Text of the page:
In the name of safety : power, politics and the constitutive effects of local governing practices in Sweden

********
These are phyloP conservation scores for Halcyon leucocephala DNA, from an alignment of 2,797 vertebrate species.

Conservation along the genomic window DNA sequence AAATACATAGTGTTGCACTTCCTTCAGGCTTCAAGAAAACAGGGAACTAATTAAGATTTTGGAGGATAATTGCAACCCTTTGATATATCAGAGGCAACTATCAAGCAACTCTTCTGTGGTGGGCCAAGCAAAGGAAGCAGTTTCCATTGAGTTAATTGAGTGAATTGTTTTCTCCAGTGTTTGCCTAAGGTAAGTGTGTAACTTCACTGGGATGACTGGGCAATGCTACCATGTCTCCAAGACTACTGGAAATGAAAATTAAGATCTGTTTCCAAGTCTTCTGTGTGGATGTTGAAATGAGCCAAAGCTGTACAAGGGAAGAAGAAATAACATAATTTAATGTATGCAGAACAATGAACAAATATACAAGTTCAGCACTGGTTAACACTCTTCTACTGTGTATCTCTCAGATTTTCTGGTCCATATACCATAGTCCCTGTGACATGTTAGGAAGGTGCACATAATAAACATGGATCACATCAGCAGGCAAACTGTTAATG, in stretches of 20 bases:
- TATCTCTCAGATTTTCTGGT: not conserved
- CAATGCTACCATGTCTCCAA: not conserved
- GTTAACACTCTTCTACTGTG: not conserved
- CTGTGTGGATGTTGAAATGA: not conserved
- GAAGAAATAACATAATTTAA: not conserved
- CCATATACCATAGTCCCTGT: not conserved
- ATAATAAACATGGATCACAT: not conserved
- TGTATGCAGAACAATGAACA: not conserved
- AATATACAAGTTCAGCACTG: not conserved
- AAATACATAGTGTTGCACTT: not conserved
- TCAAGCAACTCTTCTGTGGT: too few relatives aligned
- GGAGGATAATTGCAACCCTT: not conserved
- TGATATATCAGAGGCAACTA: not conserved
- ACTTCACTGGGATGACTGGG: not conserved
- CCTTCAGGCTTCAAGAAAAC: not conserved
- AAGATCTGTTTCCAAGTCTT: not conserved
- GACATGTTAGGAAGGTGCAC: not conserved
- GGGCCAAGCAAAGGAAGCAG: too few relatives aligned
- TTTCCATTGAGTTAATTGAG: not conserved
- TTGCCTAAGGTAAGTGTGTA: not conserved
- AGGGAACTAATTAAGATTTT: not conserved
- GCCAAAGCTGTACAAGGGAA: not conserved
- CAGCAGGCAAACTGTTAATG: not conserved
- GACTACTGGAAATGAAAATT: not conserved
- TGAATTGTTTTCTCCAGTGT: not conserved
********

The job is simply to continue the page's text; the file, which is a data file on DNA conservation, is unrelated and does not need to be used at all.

Sammanfattning: In a time of uncertainty and risk, safety has become an increasingly significant concern. In Sweden, a powerful discourse around public safety has developed in recent years, moving it to the top of the political agenda. While safety is often regarded as a prerequisite for a democratic and gender-equal society in Sweden, previous research demonstrates that safety is increasingly linked in public politics to matters of national and individual security, crime, and immigration. Considering this discursive change in relation to the neoliberal transformation of the Swedish welfare state, the centrality of public safety as a political ideal in Sweden raises questions. Why is safety increasingly seen as a self-evident answer to a range of societal issues in Sweden? Why safety, rather than equality, democracy, or justice?Drawing upon a governmentality framework, this thesis examines how, and with what effects, safety is being discursively produced as a political problem in Sweden and how it operates as a practice of governmentality. Three widespread practices of governing safety in Swedish municipalities are examined: community-based safety walks; the safety certification of city centers; and the contracting of private guards to patrol public spaces. The study applies a political ethnography approach and is based on policy materials, observations, and interviews. The overall analysis of these case studies combines to demonstrate that a technical, calculable, and depoliticized representation of safety is produced. Thus, safety is largely reduced to a set of technical details to be measured, fitted into a protocol, ticked off a checklist, or fixed by making changes to the physical environment. This enables the commodification of safety, manifested in the branding of cities as safe and the outsourcing of responsibility for safety to the private security industry. In this context, safety largely becomes a matter of order and uniformity in public space, while those deviating from these normative ideals are marked as unsafety problems. The various societal issues being addressed as “unsafety problems” are in turn marked as individual or community failures. In effect, these issues are detached from their social and political circumstances and understood as problematic primarily due to causing unsafety to others. The analysis shows how the governing of safety in this manner produces a boundary between the familiar, “Swedish”, “us”—to be made safe in public space—and the estranged, “non-Swedish”, “others,” who are marked as problematic and out of place. However, these exclusions are concealed by the depoliticized representation of safety as a technical matter as well as a virtue.The thesis shows how these deeply political acts of deciding who is legitimate or illegitimate in our public spaces, and how altering dimensions of democratic accountability and the monopoly on using force, are enacted through the government of safety as a set of technicalities, largely without political contestation. While safety is often put forward as a democratic tool of inclusion and access to public space, the thesis claims that the government of safety operates through a de-democratizing dynamic of governmental precarization. This means that, despite the centrality of safety as a political ideal, the politics of safety neither challenges nor changes, but rather reproduces and reinforces, prevailing relations of power and the current political order of things. Shadowed by our own demands for safety, we fail to recognize that this order both (re)produces and relies upon a state of unsafety.  

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